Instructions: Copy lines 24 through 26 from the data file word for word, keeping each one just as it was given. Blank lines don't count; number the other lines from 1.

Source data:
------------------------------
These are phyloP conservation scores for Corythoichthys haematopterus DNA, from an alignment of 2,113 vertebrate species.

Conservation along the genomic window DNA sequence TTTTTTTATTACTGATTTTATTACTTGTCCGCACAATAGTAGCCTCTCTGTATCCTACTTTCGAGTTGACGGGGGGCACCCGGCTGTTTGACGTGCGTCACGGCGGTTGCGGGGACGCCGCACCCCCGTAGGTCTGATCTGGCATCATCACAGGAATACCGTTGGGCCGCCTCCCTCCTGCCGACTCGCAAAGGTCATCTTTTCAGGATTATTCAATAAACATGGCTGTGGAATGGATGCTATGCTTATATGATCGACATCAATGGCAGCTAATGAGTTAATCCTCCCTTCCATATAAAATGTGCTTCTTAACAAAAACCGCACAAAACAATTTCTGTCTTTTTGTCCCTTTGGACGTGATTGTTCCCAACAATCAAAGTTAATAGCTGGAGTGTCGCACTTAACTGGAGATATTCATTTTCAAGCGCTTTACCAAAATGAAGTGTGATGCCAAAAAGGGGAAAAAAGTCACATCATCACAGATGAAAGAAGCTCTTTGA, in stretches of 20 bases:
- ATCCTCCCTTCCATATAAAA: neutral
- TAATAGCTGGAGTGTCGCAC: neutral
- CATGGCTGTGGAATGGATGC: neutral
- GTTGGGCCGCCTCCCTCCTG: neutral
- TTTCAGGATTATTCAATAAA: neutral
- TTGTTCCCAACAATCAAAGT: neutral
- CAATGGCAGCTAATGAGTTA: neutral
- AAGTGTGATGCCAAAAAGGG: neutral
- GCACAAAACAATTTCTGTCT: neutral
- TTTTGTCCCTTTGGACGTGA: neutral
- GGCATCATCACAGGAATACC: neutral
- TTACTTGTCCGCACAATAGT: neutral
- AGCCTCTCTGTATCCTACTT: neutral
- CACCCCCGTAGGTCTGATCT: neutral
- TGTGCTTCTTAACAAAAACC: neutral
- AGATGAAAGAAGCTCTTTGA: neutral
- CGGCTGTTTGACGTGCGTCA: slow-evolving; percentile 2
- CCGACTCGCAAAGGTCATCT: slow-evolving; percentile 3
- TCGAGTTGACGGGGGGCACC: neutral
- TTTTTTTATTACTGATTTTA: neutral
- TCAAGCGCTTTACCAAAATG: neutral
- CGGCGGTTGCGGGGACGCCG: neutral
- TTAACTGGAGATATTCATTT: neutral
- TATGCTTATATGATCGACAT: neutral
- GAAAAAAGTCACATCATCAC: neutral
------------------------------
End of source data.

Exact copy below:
- CGGCGGTTGCGGGGACGCCG: neutral
- TTAACTGGAGATATTCATTT: neutral
- TATGCTTATATGATCGACAT: neutral